Today, I started my day with breakfast on the bus and the realization that I was going to have to deal with drama from two different continents.

Yesterday, I stood up for myself.
Today, I broke up my first fist-fight.

Yesterday, I joined my friends at Awesome Place for some coffee and laughs (true to Project: 물 주세요, I drank a kiwi-yogurt smoothie, which I figured would have less sugar than a green tea latte).
Today, I realized that that rolling pain across the crown of my head was a chronic tension headache.

Yesterday I finished LOST for the second time.  (I don't care what you say.  I still adore the ending).
Today, I started watching Alex McKenzie and Jesse Page's senior project.  This is Alex's first full-length film that he's scored, and Jesse did an amazing job with the sound editing, too. (I was thrilled to be able to cross "Be the voice of a cartoon character" off my Bucket List with this project.)

Yesterday, I pretended to clean my apartment.
Today, I plan to make an actual dent in it.

Yesterday, I wrote three pages.
Today, I have a feeling I'm going to be struggling to make the one-page quota.

Yesterday, I bought some nutmeg - ON SALE! :)
Today, I will be eating it on a sweet potato. :)

Yesterday, I let go of a lot of things.
Today, I think I snatched them off that shelf I set them on.  Ah well... we all have those days.

That my friends, was my yesterday and today, which happens to be one of my favorite albums, so I'm going to leave you with a song from it, documenting a problem that I do NOT have:


How about you?  What's your yesterday and today?

Saturday, May 19, 2012

Ugh

There was a mistake in the bloggerland, and, because I was trying to free up some more space for new photos, some old ones got deleted.  Boo.  Now, all you see is a pretty little circle with a line in it, instead of some lovely pictures... like the ones I posted of David and Sarah Schanck.  Boo.  If this troubles you as much as it does me, let me know and I'll take the time to go fix it.  Otherwise, remain in you vortex of silence... although, that vortex may also be caused by another issue in the bloggerland... apparently some of you can't comment??  I don't know how to fix that, the host of the bloggerland (the largest monopoly on the face of the planet, Google) is too good to have a "contact us for help" section.  They just users post on message boards.  I have yet to find an instance when that works.  Anyway.  Yes... problems.  There you go.

Looking for a new worship song?

My friend Emy and her fiance, Hamil, wrote this amazing song that I'd like to share with you.  Here, it is being performed by one of Trevecca's PR groups Refuge, although Emy and Hamil do appear in the video (Hamil is the first man you see outside of the band, Emy is the first woman).  Give it a listen, I think you'll find it changing your day.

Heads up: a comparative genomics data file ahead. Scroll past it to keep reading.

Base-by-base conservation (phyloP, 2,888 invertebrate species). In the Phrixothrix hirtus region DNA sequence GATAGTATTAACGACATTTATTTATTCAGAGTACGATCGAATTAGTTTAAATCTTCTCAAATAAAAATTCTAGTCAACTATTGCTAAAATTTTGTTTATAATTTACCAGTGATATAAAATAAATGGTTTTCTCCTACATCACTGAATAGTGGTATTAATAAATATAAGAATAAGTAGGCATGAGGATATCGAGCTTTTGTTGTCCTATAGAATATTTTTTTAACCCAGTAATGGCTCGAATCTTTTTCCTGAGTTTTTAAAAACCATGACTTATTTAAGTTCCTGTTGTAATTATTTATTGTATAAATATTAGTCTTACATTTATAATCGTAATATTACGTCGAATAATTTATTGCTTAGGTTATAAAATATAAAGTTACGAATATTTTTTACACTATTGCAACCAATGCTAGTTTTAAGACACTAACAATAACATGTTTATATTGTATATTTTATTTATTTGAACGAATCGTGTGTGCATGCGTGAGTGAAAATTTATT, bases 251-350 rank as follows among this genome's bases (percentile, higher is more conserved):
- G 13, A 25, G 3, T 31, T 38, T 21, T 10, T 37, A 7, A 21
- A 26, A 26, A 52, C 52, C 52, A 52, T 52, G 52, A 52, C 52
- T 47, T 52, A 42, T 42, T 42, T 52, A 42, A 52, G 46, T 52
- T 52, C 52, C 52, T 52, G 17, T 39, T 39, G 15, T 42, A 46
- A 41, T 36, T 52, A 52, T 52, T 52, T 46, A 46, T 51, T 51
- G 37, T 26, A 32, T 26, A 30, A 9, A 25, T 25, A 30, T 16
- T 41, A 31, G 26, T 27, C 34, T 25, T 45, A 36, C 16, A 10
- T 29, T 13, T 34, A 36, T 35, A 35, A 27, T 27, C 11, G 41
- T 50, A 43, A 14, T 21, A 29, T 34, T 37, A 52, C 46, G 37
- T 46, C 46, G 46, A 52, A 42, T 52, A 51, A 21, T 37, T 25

Friday, May 18, 2012

Project: 물 주세요

The other day, I ran out of Coke.  I know... I can hear Jaimi gasping all the way over here, but it happened.  I decided that that marked the perfect time to go ahead and start something that my friend JoshTaylor of Blimey Cow has been trying to get me to do for a while: cut out the processed sugar in my drinks.  (Not to mention, my health has been so flukey lately that I could really use the immune-boost.)  Now, I'm not sure that I'm intending on going as ninja as he does on his diet, but I did set up some rules for myself:
  1. I won't buy pop (or sugar-high juices) except for special occasions.
  2. I won't drink pop (or sugar-high juices) unless directly offered ("no" isn't a culturally-acceptable word).
  3. At home, I will drink water, homemade juices, milk, or almond milk.
  4. If given the option, "What would you like to drink?" my answer will be "물 주세요" (Water, please!"
I've technically been doing this for several days now, but today was the first time I had to be conscious about it.  I'm telling you, there's nothing like a Coke when you're hot, tired, and thirsty, but I held out.  We'll see what tomorrow brings.

What health thing are you working on right now?  Let's go in this together.

Tuesday, May 15, 2012

I'm writing again.

The last time I wrote like this, it was in first grade.  I was writing a story called Planet X.  I gave up when I realized how much it was developing, though.  I wasn't willing to be in it for the long haul.  This time, I'm determined to see my story through.  Interestingly enough, it's kind of like a grown-up Planet X... sort of.  Perhaps that's why it's flowing so easily.  Anyway, I've promised myself that I'm going to write at least a page a day.  So far, that hasn't been a problem.  I'm not really worried about lack of inspiration, I'm more concerned about a lack of motivation at some point.

So, will you help me?  Will you ask me about it?  Will you hold me accountable?

It would make me really happy if you would.

Monday, May 14, 2012

Be Thou my Vision

On Sunday, I sang my favorite hymn in church... in Korean.  They've been on me to sing/play a solo in church for a while now, but I've been hesitant, because I didn't see how I could do that without drawing the attention toward me and away from G-d, but then I figured it out: a melody that I know really well, paired with words my churchmates can understand (i.e., Korean).  So, I sang.  Don't get excited.  There's no media for you today.